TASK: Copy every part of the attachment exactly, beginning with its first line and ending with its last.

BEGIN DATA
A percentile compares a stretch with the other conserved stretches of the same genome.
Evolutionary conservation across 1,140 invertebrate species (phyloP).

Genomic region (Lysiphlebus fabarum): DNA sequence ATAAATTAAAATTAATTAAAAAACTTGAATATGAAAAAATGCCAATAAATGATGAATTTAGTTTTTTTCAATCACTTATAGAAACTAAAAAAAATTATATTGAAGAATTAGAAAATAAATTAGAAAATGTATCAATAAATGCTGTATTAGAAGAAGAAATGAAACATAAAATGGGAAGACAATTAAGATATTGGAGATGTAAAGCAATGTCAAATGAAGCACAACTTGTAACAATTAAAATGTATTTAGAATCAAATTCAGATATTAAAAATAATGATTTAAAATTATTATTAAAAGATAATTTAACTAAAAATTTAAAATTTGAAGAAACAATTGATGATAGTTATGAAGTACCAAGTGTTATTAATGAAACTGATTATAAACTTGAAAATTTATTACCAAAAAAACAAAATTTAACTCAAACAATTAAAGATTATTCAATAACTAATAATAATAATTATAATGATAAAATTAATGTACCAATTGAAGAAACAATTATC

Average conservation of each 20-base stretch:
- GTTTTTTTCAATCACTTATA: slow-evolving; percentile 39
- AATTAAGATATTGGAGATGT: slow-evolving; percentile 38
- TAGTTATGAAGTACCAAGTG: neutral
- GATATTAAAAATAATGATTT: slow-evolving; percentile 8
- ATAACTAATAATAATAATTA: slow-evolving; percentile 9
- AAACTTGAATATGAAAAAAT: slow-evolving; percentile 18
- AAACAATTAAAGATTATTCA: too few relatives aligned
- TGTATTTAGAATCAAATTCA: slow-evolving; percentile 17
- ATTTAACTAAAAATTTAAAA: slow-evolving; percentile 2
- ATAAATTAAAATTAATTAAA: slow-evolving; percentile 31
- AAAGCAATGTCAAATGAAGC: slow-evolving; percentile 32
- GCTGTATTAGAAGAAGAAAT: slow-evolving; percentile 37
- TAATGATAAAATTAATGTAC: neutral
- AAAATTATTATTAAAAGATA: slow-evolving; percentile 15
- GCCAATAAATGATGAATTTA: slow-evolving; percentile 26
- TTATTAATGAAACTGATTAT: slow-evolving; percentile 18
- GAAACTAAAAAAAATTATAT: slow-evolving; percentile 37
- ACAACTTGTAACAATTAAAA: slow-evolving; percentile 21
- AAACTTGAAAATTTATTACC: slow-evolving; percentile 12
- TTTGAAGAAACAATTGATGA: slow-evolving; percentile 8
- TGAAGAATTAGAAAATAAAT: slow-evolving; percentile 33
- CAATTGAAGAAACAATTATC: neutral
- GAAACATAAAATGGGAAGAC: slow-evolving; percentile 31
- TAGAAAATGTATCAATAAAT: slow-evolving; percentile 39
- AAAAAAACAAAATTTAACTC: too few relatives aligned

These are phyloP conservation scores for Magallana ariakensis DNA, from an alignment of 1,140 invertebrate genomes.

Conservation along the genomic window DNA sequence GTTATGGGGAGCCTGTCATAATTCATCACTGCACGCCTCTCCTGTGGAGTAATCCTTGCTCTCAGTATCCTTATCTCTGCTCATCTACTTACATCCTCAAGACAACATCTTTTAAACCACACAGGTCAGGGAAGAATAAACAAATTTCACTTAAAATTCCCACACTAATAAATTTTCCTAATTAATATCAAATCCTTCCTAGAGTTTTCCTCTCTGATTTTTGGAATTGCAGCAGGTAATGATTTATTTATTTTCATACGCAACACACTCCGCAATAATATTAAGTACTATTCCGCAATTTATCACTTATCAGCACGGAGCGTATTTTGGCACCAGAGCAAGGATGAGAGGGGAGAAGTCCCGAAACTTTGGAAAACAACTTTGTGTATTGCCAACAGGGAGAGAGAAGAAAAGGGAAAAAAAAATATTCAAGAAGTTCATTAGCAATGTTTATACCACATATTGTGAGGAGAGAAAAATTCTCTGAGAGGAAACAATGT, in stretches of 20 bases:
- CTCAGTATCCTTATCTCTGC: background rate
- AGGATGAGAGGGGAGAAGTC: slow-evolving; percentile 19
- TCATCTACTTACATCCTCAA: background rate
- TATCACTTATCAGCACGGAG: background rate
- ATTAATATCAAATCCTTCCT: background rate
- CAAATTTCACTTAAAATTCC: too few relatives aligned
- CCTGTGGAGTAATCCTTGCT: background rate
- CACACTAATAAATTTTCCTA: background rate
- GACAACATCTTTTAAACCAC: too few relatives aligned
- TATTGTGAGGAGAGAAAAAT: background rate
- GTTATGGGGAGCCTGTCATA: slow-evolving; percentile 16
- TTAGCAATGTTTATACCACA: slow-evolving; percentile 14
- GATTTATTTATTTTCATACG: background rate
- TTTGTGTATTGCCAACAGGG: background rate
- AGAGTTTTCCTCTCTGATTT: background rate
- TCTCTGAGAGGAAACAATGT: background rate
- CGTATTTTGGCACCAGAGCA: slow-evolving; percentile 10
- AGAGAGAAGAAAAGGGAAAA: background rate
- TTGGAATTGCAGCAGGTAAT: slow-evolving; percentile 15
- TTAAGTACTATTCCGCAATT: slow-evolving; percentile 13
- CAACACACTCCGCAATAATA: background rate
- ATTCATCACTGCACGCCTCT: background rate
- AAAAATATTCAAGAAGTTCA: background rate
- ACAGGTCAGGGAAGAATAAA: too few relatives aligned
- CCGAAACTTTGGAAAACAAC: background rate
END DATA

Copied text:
A percentile compares a stretch with the other conserved stretches of the same genome.
Evolutionary conservation across 1,140 invertebrate species (phyloP).

Genomic region (Lysiphlebus fabarum): DNA sequence ATAAATTAAAATTAATTAAAAAACTTGAATATGAAAAAATGCCAATAAATGATGAATTTAGTTTTTTTCAATCACTTATAGAAACTAAAAAAAATTATATTGAAGAATTAGAAAATAAATTAGAAAATGTATCAATAAATGCTGTATTAGAAGAAGAAATGAAACATAAAATGGGAAGACAATTAAGATATTGGAGATGTAAAGCAATGTCAAATGAAGCACAACTTGTAACAATTAAAATGTATTTAGAATCAAATTCAGATATTAAAAATAATGATTTAAAATTATTATTAAAAGATAATTTAACTAAAAATTTAAAATTTGAAGAAACAATTGATGATAGTTATGAAGTACCAAGTGTTATTAATGAAACTGATTATAAACTTGAAAATTTATTACCAAAAAAACAAAATTTAACTCAAACAATTAAAGATTATTCAATAACTAATAATAATAATTATAATGATAAAATTAATGTACCAATTGAAGAAACAATTATC

Average conservation of each 20-base stretch:
- GTTTTTTTCAATCACTTATA: slow-evolving; percentile 39
- AATTAAGATATTGGAGATGT: slow-evolving; percentile 38
- TAGTTATGAAGTACCAAGTG: neutral
- GATATTAAAAATAATGATTT: slow-evolving; percentile 8
- ATAACTAATAATAATAATTA: slow-evolving; percentile 9
- AAACTTGAATATGAAAAAAT: slow-evolving; percentile 18
- AAACAATTAAAGATTATTCA: too few relatives aligned
- TGTATTTAGAATCAAATTCA: slow-evolving; percentile 17
- ATTTAACTAAAAATTTAAAA: slow-evolving; percentile 2
- ATAAATTAAAATTAATTAAA: slow-evolving; percentile 31
- AAAGCAATGTCAAATGAAGC: slow-evolving; percentile 32
- GCTGTATTAGAAGAAGAAAT: slow-evolving; percentile 37
- TAATGATAAAATTAATGTAC: neutral
- AAAATTATTATTAAAAGATA: slow-evolving; percentile 15
- GCCAATAAATGATGAATTTA: slow-evolving; percentile 26
- TTATTAATGAAACTGATTAT: slow-evolving; percentile 18
- GAAACTAAAAAAAATTATAT: slow-evolving; percentile 37
- ACAACTTGTAACAATTAAAA: slow-evolving; percentile 21
- AAACTTGAAAATTTATTACC: slow-evolving; percentile 12
- TTTGAAGAAACAATTGATGA: slow-evolving; percentile 8
- TGAAGAATTAGAAAATAAAT: slow-evolving; percentile 33
- CAATTGAAGAAACAATTATC: neutral
- GAAACATAAAATGGGAAGAC: slow-evolving; percentile 31
- TAGAAAATGTATCAATAAAT: slow-evolving; percentile 39
- AAAAAAACAAAATTTAACTC: too few relatives aligned

These are phyloP conservation scores for Magallana ariakensis DNA, from an alignment of 1,140 invertebrate genomes.

Conservation along the genomic window DNA sequence GTTATGGGGAGCCTGTCATAATTCATCACTGCACGCCTCTCCTGTGGAGTAATCCTTGCTCTCAGTATCCTTATCTCTGCTCATCTACTTACATCCTCAAGACAACATCTTTTAAACCACACAGGTCAGGGAAGAATAAACAAATTTCACTTAAAATTCCCACACTAATAAATTTTCCTAATTAATATCAAATCCTTCCTAGAGTTTTCCTCTCTGATTTTTGGAATTGCAGCAGGTAATGATTTATTTATTTTCATACGCAACACACTCCGCAATAATATTAAGTACTATTCCGCAATTTATCACTTATCAGCACGGAGCGTATTTTGGCACCAGAGCAAGGATGAGAGGGGAGAAGTCCCGAAACTTTGGAAAACAACTTTGTGTATTGCCAACAGGGAGAGAGAAGAAAAGGGAAAAAAAAATATTCAAGAAGTTCATTAGCAATGTTTATACCACATATTGTGAGGAGAGAAAAATTCTCTGAGAGGAAACAATGT, in stretches of 20 bases:
- CTCAGTATCCTTATCTCTGC: background rate
- AGGATGAGAGGGGAGAAGTC: slow-evolving; percentile 19
- TCATCTACTTACATCCTCAA: background rate
- TATCACTTATCAGCACGGAG: background rate
- ATTAATATCAAATCCTTCCT: background rate
- CAAATTTCACTTAAAATTCC: too few relatives aligned
- CCTGTGGAGTAATCCTTGCT: background rate
- CACACTAATAAATTTTCCTA: background rate
- GACAACATCTTTTAAACCAC: too few relatives aligned
- TATTGTGAGGAGAGAAAAAT: background rate
- GTTATGGGGAGCCTGTCATA: slow-evolving; percentile 16
- TTAGCAATGTTTATACCACA: slow-evolving; percentile 14
- GATTTATTTATTTTCATACG: background rate
- TTTGTGTATTGCCAACAGGG: background rate
- AGAGTTTTCCTCTCTGATTT: background rate
- TCTCTGAGAGGAAACAATGT: background rate
- CGTATTTTGGCACCAGAGCA: slow-evolving; percentile 10
- AGAGAGAAGAAAAGGGAAAA: background rate
- TTGGAATTGCAGCAGGTAAT: slow-evolving; percentile 15
- TTAAGTACTATTCCGCAATT: slow-evolving; percentile 13
- CAACACACTCCGCAATAATA: background rate
- ATTCATCACTGCACGCCTCT: background rate
- AAAAATATTCAAGAAGTTCA: background rate
- ACAGGTCAGGGAAGAATAAA: too few relatives aligned
- CCGAAACTTTGGAAAACAAC: background rate